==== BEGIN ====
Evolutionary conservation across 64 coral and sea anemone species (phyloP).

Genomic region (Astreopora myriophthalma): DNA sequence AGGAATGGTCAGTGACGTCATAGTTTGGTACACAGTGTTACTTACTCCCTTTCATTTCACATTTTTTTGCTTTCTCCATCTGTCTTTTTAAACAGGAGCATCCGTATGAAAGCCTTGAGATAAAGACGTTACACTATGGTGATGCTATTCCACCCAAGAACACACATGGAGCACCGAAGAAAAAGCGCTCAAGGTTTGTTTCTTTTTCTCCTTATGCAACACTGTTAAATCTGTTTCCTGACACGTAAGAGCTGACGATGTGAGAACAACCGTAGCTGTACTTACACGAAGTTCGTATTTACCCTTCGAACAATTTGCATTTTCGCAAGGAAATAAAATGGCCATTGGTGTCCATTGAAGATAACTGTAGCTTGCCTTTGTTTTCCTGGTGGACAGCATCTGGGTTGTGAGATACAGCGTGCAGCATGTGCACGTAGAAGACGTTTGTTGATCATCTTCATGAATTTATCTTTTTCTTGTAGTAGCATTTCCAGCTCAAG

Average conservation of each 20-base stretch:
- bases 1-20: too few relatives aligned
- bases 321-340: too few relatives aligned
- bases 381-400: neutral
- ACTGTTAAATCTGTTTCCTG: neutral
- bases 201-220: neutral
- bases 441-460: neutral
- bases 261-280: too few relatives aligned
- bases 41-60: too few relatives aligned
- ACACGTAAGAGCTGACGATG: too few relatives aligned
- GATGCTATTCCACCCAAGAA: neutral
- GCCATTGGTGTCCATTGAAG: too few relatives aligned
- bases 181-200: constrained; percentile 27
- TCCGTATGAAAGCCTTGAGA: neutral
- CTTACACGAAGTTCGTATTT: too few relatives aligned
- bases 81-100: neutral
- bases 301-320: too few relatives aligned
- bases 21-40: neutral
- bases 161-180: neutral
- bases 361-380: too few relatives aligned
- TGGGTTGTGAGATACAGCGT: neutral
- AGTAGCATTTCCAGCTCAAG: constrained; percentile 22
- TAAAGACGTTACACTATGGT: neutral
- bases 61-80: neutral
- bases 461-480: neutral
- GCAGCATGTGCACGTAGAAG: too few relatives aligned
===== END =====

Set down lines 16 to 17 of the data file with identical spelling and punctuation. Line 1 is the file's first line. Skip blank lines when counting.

- TCCGTATGAAAGCCTTGAGA: neutral
- CTTACACGAAGTTCGTATTT: too few relatives aligned